Third-wave coffee is practically religion in San Francisco, where Blue Bottle started. We're pulling for Blue Bottle to maintain its indie cred even though it now has serious corporate backing.
— Kristen Hawley
Nestle SA agreed to acquire a majority stake in U.S. cafe operator Blue Bottle Coffee as the Nespresso owner seeks to bolster its lead in the java market amid increasing demand for upscale blends.
The Oakland, California-based company operates shops in the U.S. and Japan and is expected to reach 55 stores by the end of 2017, up from 29 a year earlier, Nestle said in a statement Thursday. It didn’t disclose financial details.
Nestle’s No. 1 position in the packaged coffee market has been challenged by JAB Holding Co., the investment company of Austria’s billionaire Reimann family, as it’s spent more than $30 billion expanding its coffee empire with acquisitions including Keurig Green Mountain and Peet’s. Nestle Chief Executive Officer Mark Schneider has singled out coffee as one of the Swiss company’s biggest growth opportunities.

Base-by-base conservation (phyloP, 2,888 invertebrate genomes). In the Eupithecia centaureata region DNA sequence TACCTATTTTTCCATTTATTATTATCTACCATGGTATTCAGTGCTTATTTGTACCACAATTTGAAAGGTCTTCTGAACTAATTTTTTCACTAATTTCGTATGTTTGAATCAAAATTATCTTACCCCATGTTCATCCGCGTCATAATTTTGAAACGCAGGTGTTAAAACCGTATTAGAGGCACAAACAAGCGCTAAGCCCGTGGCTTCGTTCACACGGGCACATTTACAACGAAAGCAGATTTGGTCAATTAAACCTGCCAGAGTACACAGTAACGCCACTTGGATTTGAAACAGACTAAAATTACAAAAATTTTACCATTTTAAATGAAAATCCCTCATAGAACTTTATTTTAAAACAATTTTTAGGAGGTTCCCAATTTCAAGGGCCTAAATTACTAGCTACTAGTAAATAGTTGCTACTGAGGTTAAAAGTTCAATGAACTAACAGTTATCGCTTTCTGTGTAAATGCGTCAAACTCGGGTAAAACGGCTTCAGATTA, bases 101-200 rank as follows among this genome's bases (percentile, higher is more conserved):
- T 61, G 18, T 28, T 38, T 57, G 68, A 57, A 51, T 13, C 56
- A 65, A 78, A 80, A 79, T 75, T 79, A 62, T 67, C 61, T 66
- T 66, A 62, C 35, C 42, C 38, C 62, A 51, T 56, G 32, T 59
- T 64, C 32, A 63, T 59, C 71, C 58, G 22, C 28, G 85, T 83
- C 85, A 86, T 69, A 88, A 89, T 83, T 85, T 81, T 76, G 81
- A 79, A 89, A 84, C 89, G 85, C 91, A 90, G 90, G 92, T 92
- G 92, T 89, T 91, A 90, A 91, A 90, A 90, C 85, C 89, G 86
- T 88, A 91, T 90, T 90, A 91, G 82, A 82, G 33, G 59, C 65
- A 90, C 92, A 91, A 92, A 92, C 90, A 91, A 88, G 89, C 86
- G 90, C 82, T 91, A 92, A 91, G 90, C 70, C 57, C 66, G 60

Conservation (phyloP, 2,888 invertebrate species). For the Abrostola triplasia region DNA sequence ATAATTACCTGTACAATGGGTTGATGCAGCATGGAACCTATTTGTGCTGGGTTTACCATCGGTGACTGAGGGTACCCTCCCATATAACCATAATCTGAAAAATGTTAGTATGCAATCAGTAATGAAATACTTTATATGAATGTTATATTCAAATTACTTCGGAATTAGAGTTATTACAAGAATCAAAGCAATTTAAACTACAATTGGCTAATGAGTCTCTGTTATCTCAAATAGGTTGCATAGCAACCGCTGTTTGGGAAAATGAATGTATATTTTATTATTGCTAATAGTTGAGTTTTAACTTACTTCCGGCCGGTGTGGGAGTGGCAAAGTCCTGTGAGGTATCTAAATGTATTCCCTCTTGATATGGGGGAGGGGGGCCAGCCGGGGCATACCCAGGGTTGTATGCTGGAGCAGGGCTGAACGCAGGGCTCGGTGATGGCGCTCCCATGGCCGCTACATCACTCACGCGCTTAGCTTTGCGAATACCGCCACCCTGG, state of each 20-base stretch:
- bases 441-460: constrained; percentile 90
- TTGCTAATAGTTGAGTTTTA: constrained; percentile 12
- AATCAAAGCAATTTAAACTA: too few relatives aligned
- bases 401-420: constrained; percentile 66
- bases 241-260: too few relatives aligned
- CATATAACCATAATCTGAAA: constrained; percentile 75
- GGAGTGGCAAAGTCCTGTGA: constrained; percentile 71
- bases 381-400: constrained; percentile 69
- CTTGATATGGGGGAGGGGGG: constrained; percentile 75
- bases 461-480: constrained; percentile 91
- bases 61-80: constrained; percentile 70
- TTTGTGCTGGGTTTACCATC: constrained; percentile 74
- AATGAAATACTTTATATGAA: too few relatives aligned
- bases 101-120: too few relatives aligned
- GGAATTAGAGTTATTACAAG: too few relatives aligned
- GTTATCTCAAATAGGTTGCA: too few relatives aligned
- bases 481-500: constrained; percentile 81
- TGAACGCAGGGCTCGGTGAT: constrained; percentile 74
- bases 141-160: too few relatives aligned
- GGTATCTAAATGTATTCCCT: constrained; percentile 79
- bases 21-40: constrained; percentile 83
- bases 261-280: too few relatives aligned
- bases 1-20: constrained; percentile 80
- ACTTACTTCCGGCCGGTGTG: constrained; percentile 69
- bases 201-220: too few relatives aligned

“This move underlines Nestle’s focus on investing in high-growth categories and acting on consumer trends,” Schneider said in the statement.
Blue Bottle, which sells coffee within 48 hours of roasting it, gives Nestle a bigger bite of the U.S. market — the world’s largest. It also offers opportunities for Nestle to grow in ready-to-drink and roast and ground coffee, especially through online subscription.
The sector has seen increasing consolidation, especially in North America. Italy’s Lavazza agreed to buy Kicking Horse Coffee, a Canadian maker of organic coffee, in May.
©2017 Bloomberg L.P.